Contact Information

Office: 256B Stouffer Hall
Phone: 724-357-2400

Academic Qualifications

  • BA, Brigham Young University
  • MA, Brigham Young University
  • PhD, Iowa State University

Research Interests

  • Children's Theater and Creative Dramatics
  • Research Methodology
  • Arts Integration
  • Curriculum and Instructional Technology
  • Literacy

Personal Narrative

Kelli Jo Kerry-Moran (Moran) is a professor in Professional Studies in Education at Indiana University of Pennsylvania, where she coordinates the Curriculum and Instruction doctoral program and teaches a variety of courses at the undergraduate, master's, and doctoral levels. Prior to coming to IUP, she worked as a coordinator for institutional research at Eastern Arizona College and taught as an adjunct faculty member at Northern Arizona University. She has also taught preschool and various programs in community arts organizations and directed a children's theater company.

While at IUP, she coordinated the CCAC/IUP Collaborative Elementary Education Program and co-coordinated the CCAC/IUP Early Childhood with Special Education Program, worked as a Reflective Practice co-director for the Center for Teaching Excellence, served as the college representative for the European Teacher Education Network, and served on many other departmental, college, and university committees.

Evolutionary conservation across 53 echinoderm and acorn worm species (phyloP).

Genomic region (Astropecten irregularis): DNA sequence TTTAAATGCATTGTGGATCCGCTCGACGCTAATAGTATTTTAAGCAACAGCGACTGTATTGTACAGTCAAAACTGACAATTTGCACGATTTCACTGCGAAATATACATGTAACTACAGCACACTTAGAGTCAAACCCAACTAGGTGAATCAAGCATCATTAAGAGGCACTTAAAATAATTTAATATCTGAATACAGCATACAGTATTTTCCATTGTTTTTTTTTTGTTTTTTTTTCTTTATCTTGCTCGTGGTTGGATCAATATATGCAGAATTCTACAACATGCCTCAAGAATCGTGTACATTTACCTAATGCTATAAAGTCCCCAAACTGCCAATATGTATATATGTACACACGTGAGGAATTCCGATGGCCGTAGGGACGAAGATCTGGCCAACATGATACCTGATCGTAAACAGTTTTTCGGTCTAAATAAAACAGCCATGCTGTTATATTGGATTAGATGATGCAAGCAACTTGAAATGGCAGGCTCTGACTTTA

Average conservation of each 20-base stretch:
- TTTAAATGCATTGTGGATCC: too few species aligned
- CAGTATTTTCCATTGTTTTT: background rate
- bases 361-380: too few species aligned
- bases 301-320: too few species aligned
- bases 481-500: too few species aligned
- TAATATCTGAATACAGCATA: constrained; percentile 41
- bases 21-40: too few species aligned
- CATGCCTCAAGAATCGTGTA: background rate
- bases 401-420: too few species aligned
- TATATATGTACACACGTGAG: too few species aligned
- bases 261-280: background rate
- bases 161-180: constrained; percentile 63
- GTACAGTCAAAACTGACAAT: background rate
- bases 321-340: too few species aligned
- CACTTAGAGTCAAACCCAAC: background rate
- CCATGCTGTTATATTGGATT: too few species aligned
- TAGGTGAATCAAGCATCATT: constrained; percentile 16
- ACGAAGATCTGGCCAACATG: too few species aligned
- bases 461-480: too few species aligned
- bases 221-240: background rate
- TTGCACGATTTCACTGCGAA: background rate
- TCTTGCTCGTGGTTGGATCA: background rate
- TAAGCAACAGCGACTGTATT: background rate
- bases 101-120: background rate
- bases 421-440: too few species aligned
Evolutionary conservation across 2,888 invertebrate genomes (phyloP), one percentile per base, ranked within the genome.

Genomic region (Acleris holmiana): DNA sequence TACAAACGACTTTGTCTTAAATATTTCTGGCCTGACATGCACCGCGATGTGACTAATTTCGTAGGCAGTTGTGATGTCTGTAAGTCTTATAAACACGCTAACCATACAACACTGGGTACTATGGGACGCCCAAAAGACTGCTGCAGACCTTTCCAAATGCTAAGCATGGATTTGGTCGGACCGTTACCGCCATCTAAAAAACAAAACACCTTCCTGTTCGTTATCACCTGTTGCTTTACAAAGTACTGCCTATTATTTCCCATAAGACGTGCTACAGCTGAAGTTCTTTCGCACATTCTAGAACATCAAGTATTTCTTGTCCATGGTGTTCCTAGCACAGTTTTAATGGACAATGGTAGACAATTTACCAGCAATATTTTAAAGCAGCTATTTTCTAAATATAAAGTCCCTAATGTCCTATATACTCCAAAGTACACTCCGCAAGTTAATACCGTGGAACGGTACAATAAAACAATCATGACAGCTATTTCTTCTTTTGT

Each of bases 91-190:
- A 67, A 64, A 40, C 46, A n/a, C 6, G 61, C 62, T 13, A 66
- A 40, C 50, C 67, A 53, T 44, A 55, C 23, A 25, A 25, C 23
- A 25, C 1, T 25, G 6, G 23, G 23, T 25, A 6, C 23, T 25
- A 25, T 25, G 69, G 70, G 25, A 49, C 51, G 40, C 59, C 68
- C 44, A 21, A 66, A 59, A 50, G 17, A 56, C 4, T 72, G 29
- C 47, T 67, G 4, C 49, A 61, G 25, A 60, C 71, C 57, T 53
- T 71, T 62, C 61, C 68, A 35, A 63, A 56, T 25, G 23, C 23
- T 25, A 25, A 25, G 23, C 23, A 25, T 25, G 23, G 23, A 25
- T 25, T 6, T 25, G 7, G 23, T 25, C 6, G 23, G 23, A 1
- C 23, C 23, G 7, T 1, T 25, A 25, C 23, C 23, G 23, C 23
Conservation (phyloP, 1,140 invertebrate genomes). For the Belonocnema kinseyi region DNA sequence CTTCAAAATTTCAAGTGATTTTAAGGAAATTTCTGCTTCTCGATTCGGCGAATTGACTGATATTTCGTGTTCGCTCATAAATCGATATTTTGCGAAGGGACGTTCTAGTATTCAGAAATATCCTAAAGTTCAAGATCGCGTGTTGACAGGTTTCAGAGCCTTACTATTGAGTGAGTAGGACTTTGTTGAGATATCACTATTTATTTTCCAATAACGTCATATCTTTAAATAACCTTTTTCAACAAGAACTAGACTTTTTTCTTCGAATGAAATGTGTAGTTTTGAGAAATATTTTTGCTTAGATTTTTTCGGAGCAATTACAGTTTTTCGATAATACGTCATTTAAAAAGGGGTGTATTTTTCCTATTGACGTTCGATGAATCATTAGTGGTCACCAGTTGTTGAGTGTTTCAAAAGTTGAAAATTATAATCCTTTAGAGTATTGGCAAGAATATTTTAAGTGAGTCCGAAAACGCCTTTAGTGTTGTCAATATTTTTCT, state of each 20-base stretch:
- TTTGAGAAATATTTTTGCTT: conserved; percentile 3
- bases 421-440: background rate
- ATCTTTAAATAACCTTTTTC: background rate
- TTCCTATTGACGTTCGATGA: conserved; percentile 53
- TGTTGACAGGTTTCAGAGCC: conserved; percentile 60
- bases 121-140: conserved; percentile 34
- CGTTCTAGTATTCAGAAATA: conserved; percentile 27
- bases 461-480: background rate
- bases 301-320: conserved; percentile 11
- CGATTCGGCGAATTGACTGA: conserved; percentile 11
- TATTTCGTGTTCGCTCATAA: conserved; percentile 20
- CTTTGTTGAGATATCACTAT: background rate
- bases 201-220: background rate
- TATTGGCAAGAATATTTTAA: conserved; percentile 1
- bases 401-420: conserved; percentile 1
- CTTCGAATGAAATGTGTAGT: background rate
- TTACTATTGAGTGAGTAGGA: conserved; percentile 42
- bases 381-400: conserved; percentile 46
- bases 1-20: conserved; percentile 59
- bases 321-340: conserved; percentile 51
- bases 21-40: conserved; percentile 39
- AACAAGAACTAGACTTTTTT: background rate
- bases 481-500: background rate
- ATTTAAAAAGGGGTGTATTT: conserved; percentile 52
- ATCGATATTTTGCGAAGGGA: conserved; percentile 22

Her scholarly work centers on children and families, and she has given educational workshops in the United States, Europe, and China. Recent publications include the book Story in Children's Lives: Contributions of the Narrative Mode to Early Childhood Development, Literacy, and Learning, co-edited with Juli-Anna Aerila from the University of Turku, Finland, and published by Springer International. This book showcases the work of scholars from the United States, Europe, and Asia. Over the past few years, her other publications have included both individual and co-authored works on bibliotherapy, multimodal literacy, teaching artist residencies, the role of family stories on young children's development, and the influence of family dogs on children.